Interpreting:Just for Laughs

Unrealistic economics



A Silly, Feel-Good Chart: Earning Per Hour Interpreted

Screen Shot 2023-05-31 at 12.49.52.png

Yesterday (May 30, 2023), my chart registered a record-high number: earning per hour interpreted. The operative word being "interpreted." This means, time spent interpreting is always somewhat less than the time "on the job": I may be employed online or on-site for an assignment, but if for some reason my interpretation isn't needed, such as when I am asked to simply stand by, ready to jump in to interpret, when I am taking a break as the booth partner interprets, when I am the "check interpreter" in a deposition, or when someone I am hired to help communicate decides to listen to and speak English on their own, that time of no actual interpreting does not count toward the denominator of this calculation.

To give a concrete example: On that "lucrative" job of May 30th, the person needing help decided to just listen to the English questions and answer in English himself, with me and my interpreter partner simply present, standing by, still listening actively and ready to jump in to help when he says "I need interpretation," but otherwise in a mentally more relaxed state than active interpreting. The occasional need for my interpretation did occur twice: once to help interpret a really simple request from the technician to adjust the camera angle, another time when I felt duty-bound to proactively offer a factual and basic correction of an incorrect number uttered by my partner. So I counted and rounded up my interpretation time as 5 minutes, in a job that ended way early in 3 hours while the client scheduled us for many more hours. In the end, We got paid for the scheduled duration (the only reasonable thing to do), but I interpreted for 5 minutes. The result is an astronomical ratio of $47,000 earned per hour interpreted, as shown at the top-right corner of the chart.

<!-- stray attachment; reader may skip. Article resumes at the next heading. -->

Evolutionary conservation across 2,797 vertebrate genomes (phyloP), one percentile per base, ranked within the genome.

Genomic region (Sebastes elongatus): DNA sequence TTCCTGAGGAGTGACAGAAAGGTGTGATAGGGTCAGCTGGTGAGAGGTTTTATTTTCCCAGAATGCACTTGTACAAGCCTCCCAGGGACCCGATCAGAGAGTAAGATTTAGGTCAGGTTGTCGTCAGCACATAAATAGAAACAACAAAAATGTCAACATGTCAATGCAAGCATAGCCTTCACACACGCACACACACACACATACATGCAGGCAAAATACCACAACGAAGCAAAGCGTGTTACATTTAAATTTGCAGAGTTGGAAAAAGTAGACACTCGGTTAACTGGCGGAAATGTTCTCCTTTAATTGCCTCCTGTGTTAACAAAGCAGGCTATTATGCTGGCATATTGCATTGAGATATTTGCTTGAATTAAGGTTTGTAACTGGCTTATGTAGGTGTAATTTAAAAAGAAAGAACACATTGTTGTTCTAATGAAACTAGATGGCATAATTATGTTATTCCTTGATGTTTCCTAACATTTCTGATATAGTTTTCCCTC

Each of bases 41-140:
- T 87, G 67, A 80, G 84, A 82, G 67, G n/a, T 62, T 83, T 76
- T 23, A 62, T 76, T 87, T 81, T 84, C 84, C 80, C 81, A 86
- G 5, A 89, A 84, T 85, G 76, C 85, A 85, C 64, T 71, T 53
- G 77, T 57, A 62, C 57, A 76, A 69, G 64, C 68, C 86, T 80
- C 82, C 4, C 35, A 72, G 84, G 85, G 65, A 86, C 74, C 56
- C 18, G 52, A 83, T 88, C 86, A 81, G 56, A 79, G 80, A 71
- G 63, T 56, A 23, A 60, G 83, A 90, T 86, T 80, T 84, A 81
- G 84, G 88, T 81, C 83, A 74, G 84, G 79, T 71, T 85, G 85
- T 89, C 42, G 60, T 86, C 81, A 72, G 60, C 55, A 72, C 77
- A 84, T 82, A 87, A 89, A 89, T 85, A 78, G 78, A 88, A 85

Like I said, this happens rarely but it does happen. Consider it one of the few sweet surprises of being a freelancer, among the many more terrible conditions and challenges of a profession full of uncertainties. You can never predict when it'll happen, but its possibility is perhaps what makes the generally harsh conditions a bit more tolerable. 有苦也有甘, as we say it in Chinese.

In case you're curious, the Y-axis of the chart is logarithmic for easier viewing, because the range is huge and wide, from the sweat-shop level of $25/hour to the stratosphere.

For the mathematically tuned interpreter colleague or by-stander, you may want to ask: what if you get paid some money for a job scheduled but canceled late? Where are those dots in this graph? Don't you get such paid cancellations? The answer is, yes, I do occasionally get paid for the minimum fee if a job is canceled late. But because the denominator for those situations will be zero (no time in which I interpreted), the ratio will be infinity, or in mathematical or Excel's term, a divide-by-zero error. These dots are not shown in the chart.

I'll end by saying again that this is really just a silly way of looking at the way I earn money, and that I maintain this chart only to enjoy occasional moments of feeling good, as it makes the often harsh conditions chafe a bit less. A much more realistic way of plotting a chart for earning by an interpreter is to look at average earning per hour spent on the job, including preparation, travel, waiting, listening, interpreter, lunch breaks, etc. And, before you ask, yes, I also keep a chart of that, and a third type of chart too, designed to help me see the difference in reward/return on time investment between general simultaneous conferences and everything else. Want to venture a guess as to what my third chart measures?